Websites like Kazaa didn’t keep their user bases for two reasons: one, people grew concerned they would be slapped with outrageous fines, and two, sharing services became notorious for infecting computers with viruses. Also, the move many of these services made to subscription models resulting in a decrease in popularity.

So today, BitTorrent and other torrent services rose up to represent the next generation of sharing, since they are regarded as safe from viruses and because it is harder for organizations like the U.S. Copyright Group to fine torrent users.

How Torrents Are Mutating to Fight Back

Instead of sharing entire files, torrenting works by taking small parts of files from many users, which increases the speed of download. This means torrenting is essentially a cooperative exercise, relying on many users contributing small parts of a file into a larger “swarm.”

This does not mean that users are completely protected from the ire of copyright protectors, including the FBI and RIAA. Torrent files people store on their computers can contain enough information to identify them, but it’s more difficult since they are not distributing the whole file.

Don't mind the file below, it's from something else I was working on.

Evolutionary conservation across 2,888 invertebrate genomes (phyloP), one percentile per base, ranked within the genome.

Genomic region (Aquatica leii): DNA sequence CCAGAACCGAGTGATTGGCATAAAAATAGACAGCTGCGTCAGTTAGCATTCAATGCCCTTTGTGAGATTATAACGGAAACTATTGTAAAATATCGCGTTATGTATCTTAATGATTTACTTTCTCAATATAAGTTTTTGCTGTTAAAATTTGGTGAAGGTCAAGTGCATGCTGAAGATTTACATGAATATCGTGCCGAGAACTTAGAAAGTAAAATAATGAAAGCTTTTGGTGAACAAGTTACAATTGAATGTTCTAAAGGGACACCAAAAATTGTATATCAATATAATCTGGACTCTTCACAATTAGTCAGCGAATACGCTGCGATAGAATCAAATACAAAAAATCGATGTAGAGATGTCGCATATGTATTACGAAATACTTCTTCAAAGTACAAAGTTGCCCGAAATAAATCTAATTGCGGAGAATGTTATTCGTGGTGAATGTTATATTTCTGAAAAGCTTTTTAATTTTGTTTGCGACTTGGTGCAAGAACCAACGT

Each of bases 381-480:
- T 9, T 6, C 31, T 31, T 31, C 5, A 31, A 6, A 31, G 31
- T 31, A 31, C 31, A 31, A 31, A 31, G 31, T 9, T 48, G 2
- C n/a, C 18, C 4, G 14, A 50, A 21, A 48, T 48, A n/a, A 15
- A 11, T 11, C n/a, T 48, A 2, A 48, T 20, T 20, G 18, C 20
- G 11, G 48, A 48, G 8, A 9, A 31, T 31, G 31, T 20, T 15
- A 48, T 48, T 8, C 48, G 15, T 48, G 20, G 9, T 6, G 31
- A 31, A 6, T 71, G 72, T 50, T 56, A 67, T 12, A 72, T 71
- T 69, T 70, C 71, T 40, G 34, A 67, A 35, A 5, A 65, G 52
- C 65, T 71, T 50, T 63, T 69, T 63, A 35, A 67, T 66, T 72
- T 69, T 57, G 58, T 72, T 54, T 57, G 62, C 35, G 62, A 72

Still, to further protect users and themselves, huge torrenting sites like The Pirate Bay are moving away from torrenting in its traditional form and devising clever ways to giver users what they want with less risks.

Instead of sharing traditional torrents, The Pirate Bay is now hosting magnet links instead, which are harder to track and reduce risks for users getting caught. Magnet links are superior to traditional torrents because traditional torrent files contain a tracking URL, whereas magnet links lack tracking components and keep users more anonymized.